I imagine you, on any given Monday, taking public transport to work. You get on the train, bus, or whatever means of transport you usually use. You look at your watch; you’re in a hurry. You think, “I hope there are no delays.” You can’t find a seat. Instead, you lean against a wall and look out of the window. You sigh… “Just another Monday.”
You look around, and you see more of the same. People who hate Mondays, people who still have half their brains on the weekend and the other half on Friday. Your eyes meet those of some passengers: office workers, telemarketers, waiters, etc. You are all going to the same place – to earn a living – even if you stop at different stops.
“Why do you have to earn a living if it’s a gift?” You think as you arrive at your station. You don’t answer; you leave yourself on hold, like an awkward text message you don’t feel like answering.
You walk into work and try to smile. “It takes a lot of violence against yourself to be so peaceful on a Monday morning,” you say as you stifle the urge to argue with your manager.
You deal with the day: with your boss, the complaining colleague, and the coffee machine that has broken down again. You reheat your food in your silver, flower-embellished lunch box while you check your smartphone to see if you’ve been texted. “Bad idea.” Half the time, some WhatsApp makes your meal a bitter one. They don’t know how to tie their shoes without you.
You go back to your cubicle with your digestion still to digest. You make calls, send emails, and feign interest. You dream of the beach on your PC screensaver. “I’m going on holiday this year” You lie to yourself. You look at your watch. You have half an hour left. Every minute is eternal.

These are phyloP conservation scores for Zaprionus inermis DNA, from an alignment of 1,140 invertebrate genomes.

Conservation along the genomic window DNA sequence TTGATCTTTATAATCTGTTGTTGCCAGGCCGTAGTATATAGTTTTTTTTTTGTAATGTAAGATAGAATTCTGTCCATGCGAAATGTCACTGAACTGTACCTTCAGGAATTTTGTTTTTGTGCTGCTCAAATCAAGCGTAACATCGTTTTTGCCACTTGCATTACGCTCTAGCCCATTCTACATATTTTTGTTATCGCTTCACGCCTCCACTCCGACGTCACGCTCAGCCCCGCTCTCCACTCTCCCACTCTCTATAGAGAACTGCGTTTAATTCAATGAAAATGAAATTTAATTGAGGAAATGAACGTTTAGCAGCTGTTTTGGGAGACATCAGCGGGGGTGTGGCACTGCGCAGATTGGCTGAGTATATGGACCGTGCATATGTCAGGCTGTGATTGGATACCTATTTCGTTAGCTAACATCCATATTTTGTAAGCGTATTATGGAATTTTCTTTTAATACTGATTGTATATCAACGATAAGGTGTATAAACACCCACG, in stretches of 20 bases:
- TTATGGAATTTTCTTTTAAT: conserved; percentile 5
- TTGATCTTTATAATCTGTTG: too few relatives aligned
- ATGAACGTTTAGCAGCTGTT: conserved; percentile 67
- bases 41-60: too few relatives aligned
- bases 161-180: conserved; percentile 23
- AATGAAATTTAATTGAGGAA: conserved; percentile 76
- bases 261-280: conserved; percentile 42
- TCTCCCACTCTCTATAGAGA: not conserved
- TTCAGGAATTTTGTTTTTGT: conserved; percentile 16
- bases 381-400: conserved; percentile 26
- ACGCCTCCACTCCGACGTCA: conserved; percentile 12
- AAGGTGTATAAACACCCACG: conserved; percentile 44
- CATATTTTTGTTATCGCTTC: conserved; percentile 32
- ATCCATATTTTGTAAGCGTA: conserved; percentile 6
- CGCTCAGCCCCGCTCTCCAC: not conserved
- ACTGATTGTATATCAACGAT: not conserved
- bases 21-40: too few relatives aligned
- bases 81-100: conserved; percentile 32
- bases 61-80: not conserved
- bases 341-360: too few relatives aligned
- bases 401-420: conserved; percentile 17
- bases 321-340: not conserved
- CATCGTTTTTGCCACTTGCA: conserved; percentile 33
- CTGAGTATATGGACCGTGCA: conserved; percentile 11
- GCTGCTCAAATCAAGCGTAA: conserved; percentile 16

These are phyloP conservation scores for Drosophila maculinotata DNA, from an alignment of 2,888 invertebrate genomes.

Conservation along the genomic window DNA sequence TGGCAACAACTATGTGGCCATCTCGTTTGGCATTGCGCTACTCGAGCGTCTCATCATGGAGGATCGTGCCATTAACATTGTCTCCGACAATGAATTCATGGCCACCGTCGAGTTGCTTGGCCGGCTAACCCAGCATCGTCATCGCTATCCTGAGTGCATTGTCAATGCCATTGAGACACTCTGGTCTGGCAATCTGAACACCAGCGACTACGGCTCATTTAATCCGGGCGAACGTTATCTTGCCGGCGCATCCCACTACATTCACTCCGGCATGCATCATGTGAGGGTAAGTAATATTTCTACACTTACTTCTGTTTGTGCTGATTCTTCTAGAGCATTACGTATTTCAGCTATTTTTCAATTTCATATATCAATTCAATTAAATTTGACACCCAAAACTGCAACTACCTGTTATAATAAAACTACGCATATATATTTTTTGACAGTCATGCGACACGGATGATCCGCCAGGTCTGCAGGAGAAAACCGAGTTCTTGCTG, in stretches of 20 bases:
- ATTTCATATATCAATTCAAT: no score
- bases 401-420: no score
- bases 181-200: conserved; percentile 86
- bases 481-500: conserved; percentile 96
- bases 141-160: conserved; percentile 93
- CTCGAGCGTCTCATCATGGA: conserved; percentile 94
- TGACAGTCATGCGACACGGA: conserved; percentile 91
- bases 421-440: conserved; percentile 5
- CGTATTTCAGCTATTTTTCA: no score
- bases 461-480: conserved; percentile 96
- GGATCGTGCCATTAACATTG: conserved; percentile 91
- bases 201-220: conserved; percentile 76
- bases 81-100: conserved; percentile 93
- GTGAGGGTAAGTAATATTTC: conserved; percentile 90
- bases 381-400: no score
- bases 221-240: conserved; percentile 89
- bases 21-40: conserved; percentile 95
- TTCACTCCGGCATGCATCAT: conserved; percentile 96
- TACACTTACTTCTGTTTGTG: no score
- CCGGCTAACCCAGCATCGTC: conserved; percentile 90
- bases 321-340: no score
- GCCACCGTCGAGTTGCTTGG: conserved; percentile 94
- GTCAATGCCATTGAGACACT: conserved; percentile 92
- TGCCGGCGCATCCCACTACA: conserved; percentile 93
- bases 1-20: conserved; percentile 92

You go back to the train or the bus, or whatever means of transport brings you back home: that place where you sometimes feel like a stranger.
“So much fighting for this?”, “So much studying for this?”, “So much running for this?”.
Your head torments you back home. You don’t want to be grown up anymore. Being an adult is less fun than it seems. I wish there were a reset button. But there isn’t. You can’t be a kid anymore. Now it’s your turn to… “What’s my turn,” “What’s my purpose in life?” But again, you leave the question unanswered. You do it a lot. Don’t answer. What for? After all, it’s only about your life.
“Are you happy?” You run away from that question as you get to the lift. Busy (like you). You walk up the stairs. Your knees are burning, and you’re short of breath, but the damn question is behind you. You open the door to the flat, empty your backpack, and put the tupperware in the sink, “I’ll do it later” You lie to yourself again, and you end up doing it because if you don’t do it, who does?
“If you don’t do it, who will?” You repeat to yourself and realize that it’s not all in vain. That is not easy. That being you hurts. But you don’t hide, and you do what you have to do so that that house is not just a house but a home.
“It was not all in vain.” You say out loud – it escapes you – as your partner or your children, or your mother or your father, or your grandfather, or your grandmother, or your grandmother, or your dog, or your cat, or all of them at once, appears in the kitchen to welcome the king or queen of their home.
You are a King. You are a Queen. Remember that this Monday, when you go to work.
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